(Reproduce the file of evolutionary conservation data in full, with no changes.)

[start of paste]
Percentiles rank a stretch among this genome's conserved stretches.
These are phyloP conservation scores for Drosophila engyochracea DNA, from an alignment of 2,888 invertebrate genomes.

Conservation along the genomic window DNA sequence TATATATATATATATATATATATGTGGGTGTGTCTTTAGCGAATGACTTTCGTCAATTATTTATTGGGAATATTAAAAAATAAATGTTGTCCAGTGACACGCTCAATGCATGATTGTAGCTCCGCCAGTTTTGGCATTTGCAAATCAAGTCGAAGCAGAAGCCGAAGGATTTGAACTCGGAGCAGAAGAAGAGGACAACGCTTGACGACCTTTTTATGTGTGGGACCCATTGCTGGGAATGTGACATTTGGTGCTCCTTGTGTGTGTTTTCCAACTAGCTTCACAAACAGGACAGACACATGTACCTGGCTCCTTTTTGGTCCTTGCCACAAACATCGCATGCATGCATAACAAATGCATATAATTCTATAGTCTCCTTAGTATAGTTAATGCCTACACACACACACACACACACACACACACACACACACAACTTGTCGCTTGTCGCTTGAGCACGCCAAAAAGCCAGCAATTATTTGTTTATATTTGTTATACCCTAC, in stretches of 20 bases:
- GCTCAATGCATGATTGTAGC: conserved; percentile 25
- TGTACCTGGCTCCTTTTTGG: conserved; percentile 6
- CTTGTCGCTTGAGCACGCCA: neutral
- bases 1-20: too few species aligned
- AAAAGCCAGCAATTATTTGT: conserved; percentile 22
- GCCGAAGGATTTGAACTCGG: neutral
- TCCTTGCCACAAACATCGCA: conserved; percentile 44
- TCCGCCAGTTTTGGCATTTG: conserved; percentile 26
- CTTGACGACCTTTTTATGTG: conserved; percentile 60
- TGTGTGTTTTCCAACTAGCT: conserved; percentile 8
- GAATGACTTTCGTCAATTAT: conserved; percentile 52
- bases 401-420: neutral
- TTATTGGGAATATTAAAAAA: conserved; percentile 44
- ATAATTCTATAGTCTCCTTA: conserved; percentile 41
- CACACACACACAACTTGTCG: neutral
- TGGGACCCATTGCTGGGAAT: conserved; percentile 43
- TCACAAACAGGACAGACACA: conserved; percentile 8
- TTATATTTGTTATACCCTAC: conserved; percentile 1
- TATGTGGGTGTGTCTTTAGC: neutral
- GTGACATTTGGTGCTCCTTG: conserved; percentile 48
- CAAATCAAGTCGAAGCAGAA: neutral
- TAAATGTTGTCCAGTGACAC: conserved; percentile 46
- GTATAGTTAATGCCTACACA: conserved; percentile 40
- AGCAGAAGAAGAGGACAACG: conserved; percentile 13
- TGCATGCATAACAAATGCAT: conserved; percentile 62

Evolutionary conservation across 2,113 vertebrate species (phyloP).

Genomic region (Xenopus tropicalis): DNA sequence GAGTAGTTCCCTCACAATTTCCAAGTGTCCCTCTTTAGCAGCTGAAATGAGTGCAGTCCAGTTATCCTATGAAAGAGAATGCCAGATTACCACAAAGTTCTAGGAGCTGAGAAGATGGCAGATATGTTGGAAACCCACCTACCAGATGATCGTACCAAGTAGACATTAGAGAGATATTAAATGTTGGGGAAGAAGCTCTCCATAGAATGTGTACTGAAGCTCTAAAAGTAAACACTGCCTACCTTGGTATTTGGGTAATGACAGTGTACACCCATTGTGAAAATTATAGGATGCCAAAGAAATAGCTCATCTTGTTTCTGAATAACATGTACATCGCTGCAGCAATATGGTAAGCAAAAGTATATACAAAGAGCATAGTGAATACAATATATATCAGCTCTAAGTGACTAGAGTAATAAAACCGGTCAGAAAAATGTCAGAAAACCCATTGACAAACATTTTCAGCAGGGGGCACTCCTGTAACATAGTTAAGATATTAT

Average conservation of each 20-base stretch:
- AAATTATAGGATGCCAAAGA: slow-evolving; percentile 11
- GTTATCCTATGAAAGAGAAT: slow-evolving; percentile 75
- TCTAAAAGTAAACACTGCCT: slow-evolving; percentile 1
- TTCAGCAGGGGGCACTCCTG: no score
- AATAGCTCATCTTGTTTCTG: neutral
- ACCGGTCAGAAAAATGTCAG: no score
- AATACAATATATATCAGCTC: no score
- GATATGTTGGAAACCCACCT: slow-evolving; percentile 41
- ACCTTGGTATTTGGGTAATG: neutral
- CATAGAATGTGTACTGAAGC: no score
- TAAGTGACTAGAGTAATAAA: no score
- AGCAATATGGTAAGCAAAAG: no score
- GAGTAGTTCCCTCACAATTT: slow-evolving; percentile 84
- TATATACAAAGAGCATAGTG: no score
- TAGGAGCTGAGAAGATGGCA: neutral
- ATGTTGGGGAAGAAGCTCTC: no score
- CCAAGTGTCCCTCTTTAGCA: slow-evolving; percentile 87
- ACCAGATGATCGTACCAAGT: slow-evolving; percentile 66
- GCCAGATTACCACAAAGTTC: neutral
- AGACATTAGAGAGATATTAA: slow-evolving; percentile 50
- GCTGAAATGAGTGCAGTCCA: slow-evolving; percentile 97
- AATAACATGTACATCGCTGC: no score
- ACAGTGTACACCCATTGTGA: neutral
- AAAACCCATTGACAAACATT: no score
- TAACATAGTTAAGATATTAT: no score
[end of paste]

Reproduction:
Percentiles rank a stretch among this genome's conserved stretches.
These are phyloP conservation scores for Drosophila engyochracea DNA, from an alignment of 2,888 invertebrate genomes.

Conservation along the genomic window DNA sequence TATATATATATATATATATATATGTGGGTGTGTCTTTAGCGAATGACTTTCGTCAATTATTTATTGGGAATATTAAAAAATAAATGTTGTCCAGTGACACGCTCAATGCATGATTGTAGCTCCGCCAGTTTTGGCATTTGCAAATCAAGTCGAAGCAGAAGCCGAAGGATTTGAACTCGGAGCAGAAGAAGAGGACAACGCTTGACGACCTTTTTATGTGTGGGACCCATTGCTGGGAATGTGACATTTGGTGCTCCTTGTGTGTGTTTTCCAACTAGCTTCACAAACAGGACAGACACATGTACCTGGCTCCTTTTTGGTCCTTGCCACAAACATCGCATGCATGCATAACAAATGCATATAATTCTATAGTCTCCTTAGTATAGTTAATGCCTACACACACACACACACACACACACACACACACACACAACTTGTCGCTTGTCGCTTGAGCACGCCAAAAAGCCAGCAATTATTTGTTTATATTTGTTATACCCTAC, in stretches of 20 bases:
- GCTCAATGCATGATTGTAGC: conserved; percentile 25
- TGTACCTGGCTCCTTTTTGG: conserved; percentile 6
- CTTGTCGCTTGAGCACGCCA: neutral
- bases 1-20: too few species aligned
- AAAAGCCAGCAATTATTTGT: conserved; percentile 22
- GCCGAAGGATTTGAACTCGG: neutral
- TCCTTGCCACAAACATCGCA: conserved; percentile 44
- TCCGCCAGTTTTGGCATTTG: conserved; percentile 26
- CTTGACGACCTTTTTATGTG: conserved; percentile 60
- TGTGTGTTTTCCAACTAGCT: conserved; percentile 8
- GAATGACTTTCGTCAATTAT: conserved; percentile 52
- bases 401-420: neutral
- TTATTGGGAATATTAAAAAA: conserved; percentile 44
- ATAATTCTATAGTCTCCTTA: conserved; percentile 41
- CACACACACACAACTTGTCG: neutral
- TGGGACCCATTGCTGGGAAT: conserved; percentile 43
- TCACAAACAGGACAGACACA: conserved; percentile 8
- TTATATTTGTTATACCCTAC: conserved; percentile 1
- TATGTGGGTGTGTCTTTAGC: neutral
- GTGACATTTGGTGCTCCTTG: conserved; percentile 48
- CAAATCAAGTCGAAGCAGAA: neutral
- TAAATGTTGTCCAGTGACAC: conserved; percentile 46
- GTATAGTTAATGCCTACACA: conserved; percentile 40
- AGCAGAAGAAGAGGACAACG: conserved; percentile 13
- TGCATGCATAACAAATGCAT: conserved; percentile 62

Evolutionary conservation across 2,113 vertebrate species (phyloP).

Genomic region (Xenopus tropicalis): DNA sequence GAGTAGTTCCCTCACAATTTCCAAGTGTCCCTCTTTAGCAGCTGAAATGAGTGCAGTCCAGTTATCCTATGAAAGAGAATGCCAGATTACCACAAAGTTCTAGGAGCTGAGAAGATGGCAGATATGTTGGAAACCCACCTACCAGATGATCGTACCAAGTAGACATTAGAGAGATATTAAATGTTGGGGAAGAAGCTCTCCATAGAATGTGTACTGAAGCTCTAAAAGTAAACACTGCCTACCTTGGTATTTGGGTAATGACAGTGTACACCCATTGTGAAAATTATAGGATGCCAAAGAAATAGCTCATCTTGTTTCTGAATAACATGTACATCGCTGCAGCAATATGGTAAGCAAAAGTATATACAAAGAGCATAGTGAATACAATATATATCAGCTCTAAGTGACTAGAGTAATAAAACCGGTCAGAAAAATGTCAGAAAACCCATTGACAAACATTTTCAGCAGGGGGCACTCCTGTAACATAGTTAAGATATTAT

Average conservation of each 20-base stretch:
- AAATTATAGGATGCCAAAGA: slow-evolving; percentile 11
- GTTATCCTATGAAAGAGAAT: slow-evolving; percentile 75
- TCTAAAAGTAAACACTGCCT: slow-evolving; percentile 1
- TTCAGCAGGGGGCACTCCTG: no score
- AATAGCTCATCTTGTTTCTG: neutral
- ACCGGTCAGAAAAATGTCAG: no score
- AATACAATATATATCAGCTC: no score
- GATATGTTGGAAACCCACCT: slow-evolving; percentile 41
- ACCTTGGTATTTGGGTAATG: neutral
- CATAGAATGTGTACTGAAGC: no score
- TAAGTGACTAGAGTAATAAA: no score
- AGCAATATGGTAAGCAAAAG: no score
- GAGTAGTTCCCTCACAATTT: slow-evolving; percentile 84
- TATATACAAAGAGCATAGTG: no score
- TAGGAGCTGAGAAGATGGCA: neutral
- ATGTTGGGGAAGAAGCTCTC: no score
- CCAAGTGTCCCTCTTTAGCA: slow-evolving; percentile 87
- ACCAGATGATCGTACCAAGT: slow-evolving; percentile 66
- GCCAGATTACCACAAAGTTC: neutral
- AGACATTAGAGAGATATTAA: slow-evolving; percentile 50
- GCTGAAATGAGTGCAGTCCA: slow-evolving; percentile 97
- AATAACATGTACATCGCTGC: no score
- ACAGTGTACACCCATTGTGA: neutral
- AAAACCCATTGACAAACATT: no score
- TAACATAGTTAAGATATTAT: no score